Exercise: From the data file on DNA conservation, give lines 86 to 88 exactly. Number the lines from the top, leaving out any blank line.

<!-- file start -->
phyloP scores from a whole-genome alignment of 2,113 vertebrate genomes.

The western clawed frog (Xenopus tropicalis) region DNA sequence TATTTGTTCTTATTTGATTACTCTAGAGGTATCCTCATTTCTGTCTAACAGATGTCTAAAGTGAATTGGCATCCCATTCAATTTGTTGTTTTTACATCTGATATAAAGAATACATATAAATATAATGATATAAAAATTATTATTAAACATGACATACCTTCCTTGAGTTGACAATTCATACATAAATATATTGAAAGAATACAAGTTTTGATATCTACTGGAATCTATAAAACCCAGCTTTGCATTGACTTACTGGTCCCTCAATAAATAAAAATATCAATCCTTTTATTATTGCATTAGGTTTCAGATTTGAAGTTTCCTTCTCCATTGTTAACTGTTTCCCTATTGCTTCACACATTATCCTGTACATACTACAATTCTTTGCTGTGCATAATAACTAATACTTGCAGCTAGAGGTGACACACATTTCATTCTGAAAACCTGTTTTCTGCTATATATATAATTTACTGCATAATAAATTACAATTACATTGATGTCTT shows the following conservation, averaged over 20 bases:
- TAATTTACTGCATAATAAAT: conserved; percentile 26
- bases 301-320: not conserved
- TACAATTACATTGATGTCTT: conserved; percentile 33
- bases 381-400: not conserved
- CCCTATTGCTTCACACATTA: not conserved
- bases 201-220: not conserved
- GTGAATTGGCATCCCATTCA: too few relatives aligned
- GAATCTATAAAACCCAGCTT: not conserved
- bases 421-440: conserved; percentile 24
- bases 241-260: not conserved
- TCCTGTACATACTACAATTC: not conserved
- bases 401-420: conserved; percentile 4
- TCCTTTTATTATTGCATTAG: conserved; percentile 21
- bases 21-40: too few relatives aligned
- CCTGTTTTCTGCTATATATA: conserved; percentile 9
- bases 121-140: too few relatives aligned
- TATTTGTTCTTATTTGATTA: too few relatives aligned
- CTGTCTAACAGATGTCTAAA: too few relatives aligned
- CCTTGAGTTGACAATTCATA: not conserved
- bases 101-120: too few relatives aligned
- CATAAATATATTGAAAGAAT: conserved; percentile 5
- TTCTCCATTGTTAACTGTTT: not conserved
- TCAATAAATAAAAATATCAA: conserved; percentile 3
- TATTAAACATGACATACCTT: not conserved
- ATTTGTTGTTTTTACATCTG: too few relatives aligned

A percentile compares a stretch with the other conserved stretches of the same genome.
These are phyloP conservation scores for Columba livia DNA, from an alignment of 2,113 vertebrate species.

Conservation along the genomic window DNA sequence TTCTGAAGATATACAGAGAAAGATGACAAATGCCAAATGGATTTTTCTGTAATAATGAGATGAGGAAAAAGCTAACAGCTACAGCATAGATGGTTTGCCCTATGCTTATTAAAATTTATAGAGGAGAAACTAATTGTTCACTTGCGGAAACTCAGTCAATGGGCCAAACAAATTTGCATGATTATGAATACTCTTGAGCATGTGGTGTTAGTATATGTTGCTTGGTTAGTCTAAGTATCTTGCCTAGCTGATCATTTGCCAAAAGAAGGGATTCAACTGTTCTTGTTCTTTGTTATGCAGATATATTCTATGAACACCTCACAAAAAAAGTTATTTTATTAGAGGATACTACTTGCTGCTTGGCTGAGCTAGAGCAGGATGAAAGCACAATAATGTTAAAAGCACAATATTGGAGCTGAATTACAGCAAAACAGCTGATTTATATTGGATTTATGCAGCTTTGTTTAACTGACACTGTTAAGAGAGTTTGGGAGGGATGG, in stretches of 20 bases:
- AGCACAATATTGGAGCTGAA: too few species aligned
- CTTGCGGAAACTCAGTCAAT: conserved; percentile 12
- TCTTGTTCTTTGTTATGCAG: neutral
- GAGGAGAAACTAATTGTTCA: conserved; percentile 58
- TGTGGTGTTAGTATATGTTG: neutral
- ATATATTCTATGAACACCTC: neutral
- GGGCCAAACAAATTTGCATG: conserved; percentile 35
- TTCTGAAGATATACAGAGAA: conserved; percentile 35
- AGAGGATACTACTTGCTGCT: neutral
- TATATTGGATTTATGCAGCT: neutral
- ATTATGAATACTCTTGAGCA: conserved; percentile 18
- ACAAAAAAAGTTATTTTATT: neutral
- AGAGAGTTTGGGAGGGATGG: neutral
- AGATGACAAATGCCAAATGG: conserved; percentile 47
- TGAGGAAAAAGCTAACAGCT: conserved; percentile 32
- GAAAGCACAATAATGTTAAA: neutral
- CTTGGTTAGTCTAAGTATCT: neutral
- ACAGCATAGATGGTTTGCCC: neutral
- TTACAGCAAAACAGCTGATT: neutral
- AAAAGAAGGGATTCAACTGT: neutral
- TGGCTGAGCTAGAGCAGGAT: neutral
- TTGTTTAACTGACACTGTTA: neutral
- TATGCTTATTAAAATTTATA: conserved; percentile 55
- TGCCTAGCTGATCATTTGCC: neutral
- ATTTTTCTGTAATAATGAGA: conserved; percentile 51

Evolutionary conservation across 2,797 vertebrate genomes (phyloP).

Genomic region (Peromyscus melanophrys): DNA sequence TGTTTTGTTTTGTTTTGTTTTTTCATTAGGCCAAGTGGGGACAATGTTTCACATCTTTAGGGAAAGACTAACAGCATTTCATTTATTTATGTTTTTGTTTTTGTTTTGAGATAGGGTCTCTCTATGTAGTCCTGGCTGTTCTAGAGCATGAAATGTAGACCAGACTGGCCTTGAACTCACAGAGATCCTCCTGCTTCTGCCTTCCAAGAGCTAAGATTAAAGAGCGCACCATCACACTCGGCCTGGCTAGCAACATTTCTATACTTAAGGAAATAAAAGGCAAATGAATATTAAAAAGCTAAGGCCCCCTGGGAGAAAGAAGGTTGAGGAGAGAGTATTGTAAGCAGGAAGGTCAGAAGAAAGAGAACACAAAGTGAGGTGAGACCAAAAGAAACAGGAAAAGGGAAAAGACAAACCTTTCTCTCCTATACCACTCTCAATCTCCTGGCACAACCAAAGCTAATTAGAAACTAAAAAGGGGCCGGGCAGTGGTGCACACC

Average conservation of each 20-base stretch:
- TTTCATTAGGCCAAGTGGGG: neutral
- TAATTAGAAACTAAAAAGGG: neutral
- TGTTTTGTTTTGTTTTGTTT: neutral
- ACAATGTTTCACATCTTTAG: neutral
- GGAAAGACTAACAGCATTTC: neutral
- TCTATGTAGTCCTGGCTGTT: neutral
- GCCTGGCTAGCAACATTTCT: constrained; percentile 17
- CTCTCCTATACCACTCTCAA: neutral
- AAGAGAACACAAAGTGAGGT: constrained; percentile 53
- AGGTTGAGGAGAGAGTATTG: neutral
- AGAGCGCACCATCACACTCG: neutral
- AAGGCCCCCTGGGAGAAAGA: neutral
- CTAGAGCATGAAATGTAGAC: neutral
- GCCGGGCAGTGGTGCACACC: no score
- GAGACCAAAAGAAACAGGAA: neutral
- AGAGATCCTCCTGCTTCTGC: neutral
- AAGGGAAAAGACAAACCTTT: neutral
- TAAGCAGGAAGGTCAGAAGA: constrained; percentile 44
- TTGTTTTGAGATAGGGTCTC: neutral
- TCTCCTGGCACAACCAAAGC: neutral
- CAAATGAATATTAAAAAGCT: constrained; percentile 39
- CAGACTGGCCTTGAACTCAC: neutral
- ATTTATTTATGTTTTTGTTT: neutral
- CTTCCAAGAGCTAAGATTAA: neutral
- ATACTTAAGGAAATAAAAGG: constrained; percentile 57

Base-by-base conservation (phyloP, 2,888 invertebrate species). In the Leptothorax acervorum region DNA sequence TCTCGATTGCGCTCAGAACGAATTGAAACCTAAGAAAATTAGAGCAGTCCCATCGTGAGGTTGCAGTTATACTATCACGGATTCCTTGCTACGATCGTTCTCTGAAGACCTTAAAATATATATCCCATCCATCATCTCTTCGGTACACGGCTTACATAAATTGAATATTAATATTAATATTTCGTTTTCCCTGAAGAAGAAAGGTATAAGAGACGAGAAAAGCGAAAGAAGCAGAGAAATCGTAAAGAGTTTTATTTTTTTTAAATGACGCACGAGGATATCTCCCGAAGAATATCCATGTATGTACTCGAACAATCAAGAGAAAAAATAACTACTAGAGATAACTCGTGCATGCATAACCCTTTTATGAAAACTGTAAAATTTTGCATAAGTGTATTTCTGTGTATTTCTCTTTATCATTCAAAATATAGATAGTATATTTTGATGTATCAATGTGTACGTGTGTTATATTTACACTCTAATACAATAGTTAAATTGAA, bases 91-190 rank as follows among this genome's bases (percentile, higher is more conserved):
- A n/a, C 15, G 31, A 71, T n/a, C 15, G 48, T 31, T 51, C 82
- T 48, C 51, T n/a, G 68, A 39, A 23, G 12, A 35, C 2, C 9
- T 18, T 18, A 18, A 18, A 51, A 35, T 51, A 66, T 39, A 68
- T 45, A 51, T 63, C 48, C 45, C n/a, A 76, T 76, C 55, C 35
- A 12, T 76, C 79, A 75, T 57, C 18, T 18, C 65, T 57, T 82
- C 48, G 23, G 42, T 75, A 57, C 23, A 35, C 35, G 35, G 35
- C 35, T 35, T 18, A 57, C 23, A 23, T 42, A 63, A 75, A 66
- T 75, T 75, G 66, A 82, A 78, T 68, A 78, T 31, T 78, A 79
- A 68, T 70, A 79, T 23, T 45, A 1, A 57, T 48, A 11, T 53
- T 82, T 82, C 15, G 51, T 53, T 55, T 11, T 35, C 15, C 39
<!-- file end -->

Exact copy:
- T 48, C 51, T n/a, G 68, A 39, A 23, G 12, A 35, C 2, C 9
- T 18, T 18, A 18, A 18, A 51, A 35, T 51, A 66, T 39, A 68
- T 45, A 51, T 63, C 48, C 45, C n/a, A 76, T 76, C 55, C 35